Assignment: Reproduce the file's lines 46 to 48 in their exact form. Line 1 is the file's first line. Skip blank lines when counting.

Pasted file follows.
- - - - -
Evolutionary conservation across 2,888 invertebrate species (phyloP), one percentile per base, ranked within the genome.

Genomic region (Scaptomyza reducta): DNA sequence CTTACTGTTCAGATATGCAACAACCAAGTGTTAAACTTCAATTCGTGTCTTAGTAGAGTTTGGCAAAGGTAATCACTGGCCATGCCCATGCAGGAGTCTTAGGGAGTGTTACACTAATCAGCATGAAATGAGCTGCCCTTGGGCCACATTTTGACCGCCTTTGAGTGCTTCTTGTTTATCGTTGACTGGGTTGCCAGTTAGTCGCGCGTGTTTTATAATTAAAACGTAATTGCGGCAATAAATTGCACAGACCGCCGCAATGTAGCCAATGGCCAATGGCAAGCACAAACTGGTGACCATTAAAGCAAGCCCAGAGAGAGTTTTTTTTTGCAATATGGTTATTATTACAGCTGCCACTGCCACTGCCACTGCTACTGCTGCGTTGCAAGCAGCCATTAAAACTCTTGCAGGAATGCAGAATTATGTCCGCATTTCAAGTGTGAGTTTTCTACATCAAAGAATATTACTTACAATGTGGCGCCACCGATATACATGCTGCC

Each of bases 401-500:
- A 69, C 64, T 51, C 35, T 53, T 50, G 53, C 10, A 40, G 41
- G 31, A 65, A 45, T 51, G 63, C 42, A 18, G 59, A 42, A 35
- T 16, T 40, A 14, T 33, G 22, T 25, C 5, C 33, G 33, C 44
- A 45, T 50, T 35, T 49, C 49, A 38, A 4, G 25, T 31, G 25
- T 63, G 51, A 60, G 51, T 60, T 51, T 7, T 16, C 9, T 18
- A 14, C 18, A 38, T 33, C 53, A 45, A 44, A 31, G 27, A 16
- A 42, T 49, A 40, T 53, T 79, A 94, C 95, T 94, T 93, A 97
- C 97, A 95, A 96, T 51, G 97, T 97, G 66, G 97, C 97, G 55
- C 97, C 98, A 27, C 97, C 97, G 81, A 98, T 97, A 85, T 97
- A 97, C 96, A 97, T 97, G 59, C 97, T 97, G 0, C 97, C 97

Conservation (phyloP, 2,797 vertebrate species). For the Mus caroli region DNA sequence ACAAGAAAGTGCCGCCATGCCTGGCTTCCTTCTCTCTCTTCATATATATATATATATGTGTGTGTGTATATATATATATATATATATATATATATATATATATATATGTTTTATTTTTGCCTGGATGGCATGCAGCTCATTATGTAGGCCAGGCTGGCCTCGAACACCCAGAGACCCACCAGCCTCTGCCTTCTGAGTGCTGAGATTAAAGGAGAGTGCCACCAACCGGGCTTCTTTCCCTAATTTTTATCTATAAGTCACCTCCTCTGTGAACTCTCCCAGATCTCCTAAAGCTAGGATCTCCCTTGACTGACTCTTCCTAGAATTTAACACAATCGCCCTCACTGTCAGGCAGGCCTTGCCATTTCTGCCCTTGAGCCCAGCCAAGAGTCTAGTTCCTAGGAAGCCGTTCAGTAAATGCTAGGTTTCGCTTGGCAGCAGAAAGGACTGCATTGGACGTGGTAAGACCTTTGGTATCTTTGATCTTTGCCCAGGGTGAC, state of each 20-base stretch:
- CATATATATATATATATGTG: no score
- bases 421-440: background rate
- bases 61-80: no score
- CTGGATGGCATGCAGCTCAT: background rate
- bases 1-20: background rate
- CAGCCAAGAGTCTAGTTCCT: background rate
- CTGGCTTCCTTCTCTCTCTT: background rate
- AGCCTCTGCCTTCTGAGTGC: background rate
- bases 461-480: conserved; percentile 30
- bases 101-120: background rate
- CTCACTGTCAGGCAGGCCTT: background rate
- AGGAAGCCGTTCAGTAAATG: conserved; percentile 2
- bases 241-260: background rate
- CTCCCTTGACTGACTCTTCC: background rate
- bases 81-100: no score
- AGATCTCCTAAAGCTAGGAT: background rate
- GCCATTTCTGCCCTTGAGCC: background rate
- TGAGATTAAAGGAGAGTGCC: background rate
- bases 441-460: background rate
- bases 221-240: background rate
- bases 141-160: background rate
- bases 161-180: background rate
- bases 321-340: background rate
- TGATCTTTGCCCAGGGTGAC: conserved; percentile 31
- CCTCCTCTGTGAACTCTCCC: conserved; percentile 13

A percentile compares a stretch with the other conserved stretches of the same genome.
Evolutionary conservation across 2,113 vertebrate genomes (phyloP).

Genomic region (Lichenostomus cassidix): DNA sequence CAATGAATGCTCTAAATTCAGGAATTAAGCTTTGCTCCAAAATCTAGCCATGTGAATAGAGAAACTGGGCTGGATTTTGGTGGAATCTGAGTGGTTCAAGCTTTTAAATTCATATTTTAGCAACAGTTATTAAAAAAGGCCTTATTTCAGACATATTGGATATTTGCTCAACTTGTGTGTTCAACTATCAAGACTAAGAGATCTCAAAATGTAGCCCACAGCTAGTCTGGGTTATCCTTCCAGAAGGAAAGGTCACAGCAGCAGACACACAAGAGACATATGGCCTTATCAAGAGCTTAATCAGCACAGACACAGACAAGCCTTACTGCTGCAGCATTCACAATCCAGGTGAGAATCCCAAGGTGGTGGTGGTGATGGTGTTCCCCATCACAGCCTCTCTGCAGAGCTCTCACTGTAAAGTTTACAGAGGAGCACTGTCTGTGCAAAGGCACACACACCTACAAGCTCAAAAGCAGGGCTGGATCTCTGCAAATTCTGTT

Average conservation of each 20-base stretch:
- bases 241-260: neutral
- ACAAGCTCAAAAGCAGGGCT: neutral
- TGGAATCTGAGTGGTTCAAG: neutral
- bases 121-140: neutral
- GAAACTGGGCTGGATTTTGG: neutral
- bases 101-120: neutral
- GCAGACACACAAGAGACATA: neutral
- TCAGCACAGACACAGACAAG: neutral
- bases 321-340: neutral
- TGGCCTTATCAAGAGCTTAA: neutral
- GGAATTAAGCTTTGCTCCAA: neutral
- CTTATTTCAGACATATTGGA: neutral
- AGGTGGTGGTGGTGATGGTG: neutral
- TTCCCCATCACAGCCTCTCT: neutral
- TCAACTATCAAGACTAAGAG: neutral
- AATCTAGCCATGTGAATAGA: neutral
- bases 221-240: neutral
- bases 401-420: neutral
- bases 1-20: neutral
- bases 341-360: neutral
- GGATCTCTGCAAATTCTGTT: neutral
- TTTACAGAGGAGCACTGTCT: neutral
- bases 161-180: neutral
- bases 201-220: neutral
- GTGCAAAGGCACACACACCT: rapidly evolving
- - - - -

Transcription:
- TGGAATCTGAGTGGTTCAAG: neutral
- bases 121-140: neutral
- GAAACTGGGCTGGATTTTGG: neutral